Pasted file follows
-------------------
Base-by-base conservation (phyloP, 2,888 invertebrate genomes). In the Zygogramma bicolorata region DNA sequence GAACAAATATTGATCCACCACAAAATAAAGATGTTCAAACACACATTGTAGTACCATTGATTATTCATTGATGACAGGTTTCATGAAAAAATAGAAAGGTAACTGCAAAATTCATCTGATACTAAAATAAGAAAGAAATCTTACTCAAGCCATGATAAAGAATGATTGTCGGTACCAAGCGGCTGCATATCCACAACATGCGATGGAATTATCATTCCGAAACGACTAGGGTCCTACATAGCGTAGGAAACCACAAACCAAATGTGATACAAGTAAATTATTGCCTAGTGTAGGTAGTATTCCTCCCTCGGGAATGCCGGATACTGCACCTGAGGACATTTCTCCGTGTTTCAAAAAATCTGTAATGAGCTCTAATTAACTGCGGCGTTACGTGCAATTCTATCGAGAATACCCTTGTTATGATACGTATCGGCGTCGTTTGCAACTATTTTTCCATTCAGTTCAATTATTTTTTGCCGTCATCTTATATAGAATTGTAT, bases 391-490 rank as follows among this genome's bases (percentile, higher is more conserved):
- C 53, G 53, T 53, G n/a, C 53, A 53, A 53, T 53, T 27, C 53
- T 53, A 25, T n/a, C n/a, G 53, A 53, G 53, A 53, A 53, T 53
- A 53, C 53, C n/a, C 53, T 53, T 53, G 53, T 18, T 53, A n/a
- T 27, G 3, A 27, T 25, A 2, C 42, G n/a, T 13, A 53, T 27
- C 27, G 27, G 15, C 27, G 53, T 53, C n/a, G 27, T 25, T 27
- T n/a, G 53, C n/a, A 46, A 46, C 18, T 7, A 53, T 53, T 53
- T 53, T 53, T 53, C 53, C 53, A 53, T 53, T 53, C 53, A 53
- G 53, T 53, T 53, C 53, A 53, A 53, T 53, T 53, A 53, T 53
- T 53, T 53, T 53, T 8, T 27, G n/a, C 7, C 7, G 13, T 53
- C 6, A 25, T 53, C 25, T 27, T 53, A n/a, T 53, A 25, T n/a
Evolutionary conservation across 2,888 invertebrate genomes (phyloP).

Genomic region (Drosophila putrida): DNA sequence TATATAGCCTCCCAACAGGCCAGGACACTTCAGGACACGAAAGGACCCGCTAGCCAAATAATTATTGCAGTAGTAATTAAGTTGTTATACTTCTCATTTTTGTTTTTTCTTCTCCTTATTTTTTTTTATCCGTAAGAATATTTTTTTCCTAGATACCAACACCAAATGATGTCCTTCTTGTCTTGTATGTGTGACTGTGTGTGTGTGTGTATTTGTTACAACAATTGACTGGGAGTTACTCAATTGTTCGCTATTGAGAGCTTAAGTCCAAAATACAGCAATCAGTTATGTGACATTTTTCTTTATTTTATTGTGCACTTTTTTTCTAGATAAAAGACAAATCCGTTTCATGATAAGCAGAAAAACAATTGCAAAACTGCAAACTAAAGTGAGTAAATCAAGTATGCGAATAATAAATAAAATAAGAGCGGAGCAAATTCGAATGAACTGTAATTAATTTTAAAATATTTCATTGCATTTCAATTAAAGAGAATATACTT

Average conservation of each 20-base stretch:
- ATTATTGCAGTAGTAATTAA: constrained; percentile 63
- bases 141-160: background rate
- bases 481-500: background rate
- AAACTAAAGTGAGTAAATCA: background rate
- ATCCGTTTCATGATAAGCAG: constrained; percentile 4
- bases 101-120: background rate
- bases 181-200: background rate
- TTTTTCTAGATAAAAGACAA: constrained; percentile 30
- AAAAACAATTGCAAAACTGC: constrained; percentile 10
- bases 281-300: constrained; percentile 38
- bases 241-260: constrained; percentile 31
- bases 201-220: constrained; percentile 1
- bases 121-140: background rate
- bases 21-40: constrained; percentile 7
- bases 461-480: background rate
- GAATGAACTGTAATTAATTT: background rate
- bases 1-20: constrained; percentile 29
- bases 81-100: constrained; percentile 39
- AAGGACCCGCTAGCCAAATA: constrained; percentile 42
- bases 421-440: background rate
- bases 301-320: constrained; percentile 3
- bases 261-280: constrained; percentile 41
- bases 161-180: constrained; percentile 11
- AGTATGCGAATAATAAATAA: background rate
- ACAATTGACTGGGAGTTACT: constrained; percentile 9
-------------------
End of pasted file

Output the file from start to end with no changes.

Base-by-base conservation (phyloP, 2,888 invertebrate genomes). In the Zygogramma bicolorata region DNA sequence GAACAAATATTGATCCACCACAAAATAAAGATGTTCAAACACACATTGTAGTACCATTGATTATTCATTGATGACAGGTTTCATGAAAAAATAGAAAGGTAACTGCAAAATTCATCTGATACTAAAATAAGAAAGAAATCTTACTCAAGCCATGATAAAGAATGATTGTCGGTACCAAGCGGCTGCATATCCACAACATGCGATGGAATTATCATTCCGAAACGACTAGGGTCCTACATAGCGTAGGAAACCACAAACCAAATGTGATACAAGTAAATTATTGCCTAGTGTAGGTAGTATTCCTCCCTCGGGAATGCCGGATACTGCACCTGAGGACATTTCTCCGTGTTTCAAAAAATCTGTAATGAGCTCTAATTAACTGCGGCGTTACGTGCAATTCTATCGAGAATACCCTTGTTATGATACGTATCGGCGTCGTTTGCAACTATTTTTCCATTCAGTTCAATTATTTTTTGCCGTCATCTTATATAGAATTGTAT, bases 391-490 rank as follows among this genome's bases (percentile, higher is more conserved):
- C 53, G 53, T 53, G n/a, C 53, A 53, A 53, T 53, T 27, C 53
- T 53, A 25, T n/a, C n/a, G 53, A 53, G 53, A 53, A 53, T 53
- A 53, C 53, C n/a, C 53, T 53, T 53, G 53, T 18, T 53, A n/a
- T 27, G 3, A 27, T 25, A 2, C 42, G n/a, T 13, A 53, T 27
- C 27, G 27, G 15, C 27, G 53, T 53, C n/a, G 27, T 25, T 27
- T n/a, G 53, C n/a, A 46, A 46, C 18, T 7, A 53, T 53, T 53
- T 53, T 53, T 53, C 53, C 53, A 53, T 53, T 53, C 53, A 53
- G 53, T 53, T 53, C 53, A 53, A 53, T 53, T 53, A 53, T 53
- T 53, T 53, T 53, T 8, T 27, G n/a, C 7, C 7, G 13, T 53
- C 6, A 25, T 53, C 25, T 27, T 53, A n/a, T 53, A 25, T n/a
Evolutionary conservation across 2,888 invertebrate genomes (phyloP).

Genomic region (Drosophila putrida): DNA sequence TATATAGCCTCCCAACAGGCCAGGACACTTCAGGACACGAAAGGACCCGCTAGCCAAATAATTATTGCAGTAGTAATTAAGTTGTTATACTTCTCATTTTTGTTTTTTCTTCTCCTTATTTTTTTTTATCCGTAAGAATATTTTTTTCCTAGATACCAACACCAAATGATGTCCTTCTTGTCTTGTATGTGTGACTGTGTGTGTGTGTGTATTTGTTACAACAATTGACTGGGAGTTACTCAATTGTTCGCTATTGAGAGCTTAAGTCCAAAATACAGCAATCAGTTATGTGACATTTTTCTTTATTTTATTGTGCACTTTTTTTCTAGATAAAAGACAAATCCGTTTCATGATAAGCAGAAAAACAATTGCAAAACTGCAAACTAAAGTGAGTAAATCAAGTATGCGAATAATAAATAAAATAAGAGCGGAGCAAATTCGAATGAACTGTAATTAATTTTAAAATATTTCATTGCATTTCAATTAAAGAGAATATACTT

Average conservation of each 20-base stretch:
- ATTATTGCAGTAGTAATTAA: constrained; percentile 63
- bases 141-160: background rate
- bases 481-500: background rate
- AAACTAAAGTGAGTAAATCA: background rate
- ATCCGTTTCATGATAAGCAG: constrained; percentile 4
- bases 101-120: background rate
- bases 181-200: background rate
- TTTTTCTAGATAAAAGACAA: constrained; percentile 30
- AAAAACAATTGCAAAACTGC: constrained; percentile 10
- bases 281-300: constrained; percentile 38
- bases 241-260: constrained; percentile 31
- bases 201-220: constrained; percentile 1
- bases 121-140: background rate
- bases 21-40: constrained; percentile 7
- bases 461-480: background rate
- GAATGAACTGTAATTAATTT: background rate
- bases 1-20: constrained; percentile 29
- bases 81-100: constrained; percentile 39
- AAGGACCCGCTAGCCAAATA: constrained; percentile 42
- bases 421-440: background rate
- bases 301-320: constrained; percentile 3
- bases 261-280: constrained; percentile 41
- bases 161-180: constrained; percentile 11
- AGTATGCGAATAATAAATAA: background rate
- ACAATTGACTGGGAGTTACT: constrained; percentile 9